LAWRENCE— An upcoming lecture series at the University of Kansas that begins next week will look at the historical and contemporary meaning of race in Russia.
“Race has been a complicated category in scholarly investigations of Russia due to its historical absence both during tsarist times and the Soviet period during which the significance of race was diminished in efforts to promote an anti-racist and color-blind global image of the USSR as superior to the United States,” said Ani Kokobobo, associate professor of Russian and lecture series organizer.
The “Russia and Race” Lecture Series 2020-2021 begins at KU with a key address by Jonathan Flatley, Wayne State University, titled “'Our Friend Angela': The Black Communist Star,” at 4 p.m. Sept. 9. The lecture, which stands at the nexus of African-American and Russian studies, uses “race” as a lens of inquiry, focusing on Davis’s status as a Black communist celebrity and subject of massive solidarity campaigns in the Soviet Union, East Germany, Cuba and around the world. Flatley probes how Davis presented a compelling figure for the Soviet Union to anchor an anti-American, anti-racist propaganda campaign, but her stardom was in tension with the communist emphasis on solidarity and collectivity, and Davis herself explicitly resisted the focus on herself as an icon. Register here for the Zoom lecture.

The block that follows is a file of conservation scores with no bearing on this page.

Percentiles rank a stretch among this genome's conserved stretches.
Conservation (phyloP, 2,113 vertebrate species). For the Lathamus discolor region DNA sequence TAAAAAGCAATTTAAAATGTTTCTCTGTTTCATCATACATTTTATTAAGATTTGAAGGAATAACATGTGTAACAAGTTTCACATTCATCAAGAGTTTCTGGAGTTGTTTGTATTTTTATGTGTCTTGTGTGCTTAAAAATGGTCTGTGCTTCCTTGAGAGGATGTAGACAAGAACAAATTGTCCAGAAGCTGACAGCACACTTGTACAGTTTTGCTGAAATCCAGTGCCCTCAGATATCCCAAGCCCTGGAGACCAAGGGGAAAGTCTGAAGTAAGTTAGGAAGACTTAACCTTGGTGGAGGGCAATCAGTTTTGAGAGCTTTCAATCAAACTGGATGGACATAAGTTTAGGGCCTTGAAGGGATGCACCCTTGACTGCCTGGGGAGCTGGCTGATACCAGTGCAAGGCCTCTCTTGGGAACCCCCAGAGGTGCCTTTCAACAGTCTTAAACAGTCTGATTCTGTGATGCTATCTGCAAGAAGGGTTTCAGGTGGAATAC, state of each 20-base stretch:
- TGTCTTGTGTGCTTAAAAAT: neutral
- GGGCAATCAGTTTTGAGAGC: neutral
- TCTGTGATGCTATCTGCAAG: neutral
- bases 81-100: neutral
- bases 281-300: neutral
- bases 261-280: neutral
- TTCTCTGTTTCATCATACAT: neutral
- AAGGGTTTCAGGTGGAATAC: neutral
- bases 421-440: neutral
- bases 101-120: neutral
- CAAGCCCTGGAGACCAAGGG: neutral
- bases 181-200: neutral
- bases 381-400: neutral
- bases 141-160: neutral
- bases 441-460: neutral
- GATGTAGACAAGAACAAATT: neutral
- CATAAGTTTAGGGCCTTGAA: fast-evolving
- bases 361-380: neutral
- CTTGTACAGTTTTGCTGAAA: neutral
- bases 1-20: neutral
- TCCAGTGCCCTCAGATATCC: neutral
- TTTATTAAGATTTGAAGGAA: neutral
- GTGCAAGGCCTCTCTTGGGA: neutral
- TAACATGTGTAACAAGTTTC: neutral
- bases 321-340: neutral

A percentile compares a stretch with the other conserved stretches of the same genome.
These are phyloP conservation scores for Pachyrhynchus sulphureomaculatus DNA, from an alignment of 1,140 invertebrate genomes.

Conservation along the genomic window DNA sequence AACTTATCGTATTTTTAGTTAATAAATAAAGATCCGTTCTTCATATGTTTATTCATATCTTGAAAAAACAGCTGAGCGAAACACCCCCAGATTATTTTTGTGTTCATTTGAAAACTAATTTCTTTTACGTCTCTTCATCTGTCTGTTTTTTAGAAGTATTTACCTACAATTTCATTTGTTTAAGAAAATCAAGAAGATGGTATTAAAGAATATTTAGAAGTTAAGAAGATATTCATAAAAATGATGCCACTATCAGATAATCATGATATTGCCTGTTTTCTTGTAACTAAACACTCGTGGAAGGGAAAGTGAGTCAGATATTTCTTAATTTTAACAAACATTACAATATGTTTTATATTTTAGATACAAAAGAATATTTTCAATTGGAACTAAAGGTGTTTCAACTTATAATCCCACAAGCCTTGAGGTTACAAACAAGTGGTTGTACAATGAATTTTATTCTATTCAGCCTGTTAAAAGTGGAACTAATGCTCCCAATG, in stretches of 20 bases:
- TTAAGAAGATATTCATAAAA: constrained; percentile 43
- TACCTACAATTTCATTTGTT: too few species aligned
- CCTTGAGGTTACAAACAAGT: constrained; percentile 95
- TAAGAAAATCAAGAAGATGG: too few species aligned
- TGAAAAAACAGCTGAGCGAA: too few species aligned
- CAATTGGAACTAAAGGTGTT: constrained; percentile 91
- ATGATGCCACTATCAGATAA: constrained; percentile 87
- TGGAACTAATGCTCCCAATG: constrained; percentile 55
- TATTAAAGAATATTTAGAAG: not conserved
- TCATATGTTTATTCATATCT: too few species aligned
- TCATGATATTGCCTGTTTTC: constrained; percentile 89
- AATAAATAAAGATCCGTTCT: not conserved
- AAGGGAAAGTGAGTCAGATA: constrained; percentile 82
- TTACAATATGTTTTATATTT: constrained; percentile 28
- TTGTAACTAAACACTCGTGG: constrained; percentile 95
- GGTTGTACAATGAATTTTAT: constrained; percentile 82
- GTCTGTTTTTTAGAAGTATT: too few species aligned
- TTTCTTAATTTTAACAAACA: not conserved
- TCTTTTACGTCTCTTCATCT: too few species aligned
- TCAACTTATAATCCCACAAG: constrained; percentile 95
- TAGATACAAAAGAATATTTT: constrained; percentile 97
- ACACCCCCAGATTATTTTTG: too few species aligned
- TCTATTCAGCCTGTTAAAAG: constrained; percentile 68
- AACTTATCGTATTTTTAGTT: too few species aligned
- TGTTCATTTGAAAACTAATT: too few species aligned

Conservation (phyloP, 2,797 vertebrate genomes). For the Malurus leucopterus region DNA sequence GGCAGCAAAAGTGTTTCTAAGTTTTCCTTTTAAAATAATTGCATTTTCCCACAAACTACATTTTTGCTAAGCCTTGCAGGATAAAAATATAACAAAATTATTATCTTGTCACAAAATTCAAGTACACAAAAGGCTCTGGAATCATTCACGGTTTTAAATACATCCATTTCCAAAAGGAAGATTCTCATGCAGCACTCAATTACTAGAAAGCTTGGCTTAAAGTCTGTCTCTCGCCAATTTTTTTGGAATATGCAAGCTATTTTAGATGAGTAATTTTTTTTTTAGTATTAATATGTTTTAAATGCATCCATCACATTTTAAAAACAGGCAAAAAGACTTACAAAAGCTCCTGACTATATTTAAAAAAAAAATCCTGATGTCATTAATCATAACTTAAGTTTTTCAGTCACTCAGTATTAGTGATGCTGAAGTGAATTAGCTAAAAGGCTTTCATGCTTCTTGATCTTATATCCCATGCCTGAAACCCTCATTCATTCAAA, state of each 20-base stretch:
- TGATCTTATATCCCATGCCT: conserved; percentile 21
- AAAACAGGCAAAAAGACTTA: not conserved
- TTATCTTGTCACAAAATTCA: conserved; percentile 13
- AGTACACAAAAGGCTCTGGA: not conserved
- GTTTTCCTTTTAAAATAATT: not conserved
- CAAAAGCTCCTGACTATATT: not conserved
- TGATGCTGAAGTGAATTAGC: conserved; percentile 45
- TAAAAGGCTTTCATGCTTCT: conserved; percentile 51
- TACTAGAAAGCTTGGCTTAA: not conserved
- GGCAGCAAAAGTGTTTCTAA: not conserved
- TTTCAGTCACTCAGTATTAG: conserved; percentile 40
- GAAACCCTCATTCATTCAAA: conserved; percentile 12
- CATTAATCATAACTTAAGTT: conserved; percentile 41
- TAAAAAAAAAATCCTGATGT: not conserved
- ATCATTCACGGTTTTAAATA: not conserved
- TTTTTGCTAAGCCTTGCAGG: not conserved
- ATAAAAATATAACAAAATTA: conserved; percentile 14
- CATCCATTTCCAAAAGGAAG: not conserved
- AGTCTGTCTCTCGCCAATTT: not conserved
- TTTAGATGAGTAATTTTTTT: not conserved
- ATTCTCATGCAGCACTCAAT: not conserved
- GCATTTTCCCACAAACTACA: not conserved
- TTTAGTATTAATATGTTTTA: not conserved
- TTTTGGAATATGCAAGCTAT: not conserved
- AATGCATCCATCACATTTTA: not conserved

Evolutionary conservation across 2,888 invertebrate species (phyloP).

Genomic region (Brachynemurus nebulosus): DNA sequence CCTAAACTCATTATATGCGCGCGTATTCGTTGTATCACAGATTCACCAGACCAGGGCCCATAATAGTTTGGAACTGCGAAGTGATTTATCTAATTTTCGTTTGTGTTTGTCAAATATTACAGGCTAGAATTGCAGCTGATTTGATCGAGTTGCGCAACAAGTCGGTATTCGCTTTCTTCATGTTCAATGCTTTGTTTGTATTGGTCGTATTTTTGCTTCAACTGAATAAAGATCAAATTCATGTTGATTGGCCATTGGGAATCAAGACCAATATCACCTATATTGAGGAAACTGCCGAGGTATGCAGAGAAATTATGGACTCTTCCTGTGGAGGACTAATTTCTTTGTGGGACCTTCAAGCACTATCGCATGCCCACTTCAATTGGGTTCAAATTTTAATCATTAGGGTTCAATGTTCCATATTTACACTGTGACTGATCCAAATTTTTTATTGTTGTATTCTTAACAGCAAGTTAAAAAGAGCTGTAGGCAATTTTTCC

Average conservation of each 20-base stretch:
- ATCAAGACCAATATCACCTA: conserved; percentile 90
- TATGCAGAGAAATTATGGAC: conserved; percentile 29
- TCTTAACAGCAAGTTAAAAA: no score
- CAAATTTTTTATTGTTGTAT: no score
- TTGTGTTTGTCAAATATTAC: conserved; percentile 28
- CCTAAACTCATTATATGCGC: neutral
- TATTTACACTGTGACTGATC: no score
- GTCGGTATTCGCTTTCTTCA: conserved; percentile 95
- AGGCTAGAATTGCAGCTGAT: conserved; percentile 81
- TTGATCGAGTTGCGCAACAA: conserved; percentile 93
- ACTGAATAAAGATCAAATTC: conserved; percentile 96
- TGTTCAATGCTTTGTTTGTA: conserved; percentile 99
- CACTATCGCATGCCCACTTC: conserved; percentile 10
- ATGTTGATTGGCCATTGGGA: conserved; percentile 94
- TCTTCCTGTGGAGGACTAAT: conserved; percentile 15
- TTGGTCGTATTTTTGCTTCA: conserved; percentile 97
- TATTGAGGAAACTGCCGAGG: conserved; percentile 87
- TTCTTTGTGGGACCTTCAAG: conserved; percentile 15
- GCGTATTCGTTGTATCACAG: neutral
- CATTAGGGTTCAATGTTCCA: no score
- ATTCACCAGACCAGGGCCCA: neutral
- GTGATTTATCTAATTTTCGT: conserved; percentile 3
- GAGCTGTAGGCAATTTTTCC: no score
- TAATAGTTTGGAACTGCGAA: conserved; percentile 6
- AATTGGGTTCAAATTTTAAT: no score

Sept. 17: "Russia and Blackness: African American and African Experience in Soviet and post-Soviet Russia,” Kimberly St. Julian-Varnon, University of Pennsylvania
Oct. 1: “On Teaching American Students how ‘Race’ Works in Russia,” Anne Lounsbery, New York University
Oct. 8: “Was Soviet Internationalism Anti-Racist? Toward a History of Foreign Others in the USSR,” Anika Walke, Washington University in St. Louis
Oct. 16: “Understanding Race in Imperial Russia: Categories of Difference Across Cultures,” Nathaniel Knight, Seton Hall University.)
All webinars begin at 4 p.m. Registration is available here: https://crees.ku.edu/crees-events-fall-2020.
The series “seeks to reevaluate understandings of race in Russia, excavating its history, evolution, and contemporary meanings, even if the term is largely avoided in the Russian public discourse,” said Kokobobo, who is also chair of the Department of Slavic and Eurasian Languages & Literatures and interim director of the Center for Russian, East European & Eurasian Studies, both event sponsors. Additional sponsors are the College of Liberal Arts & Sciences and Department of African & African-American Studies.
Photo: Angela Davis visiting Russia in 1972. Credit: Image courtesy of Jonathan Flatley, Wayne State University.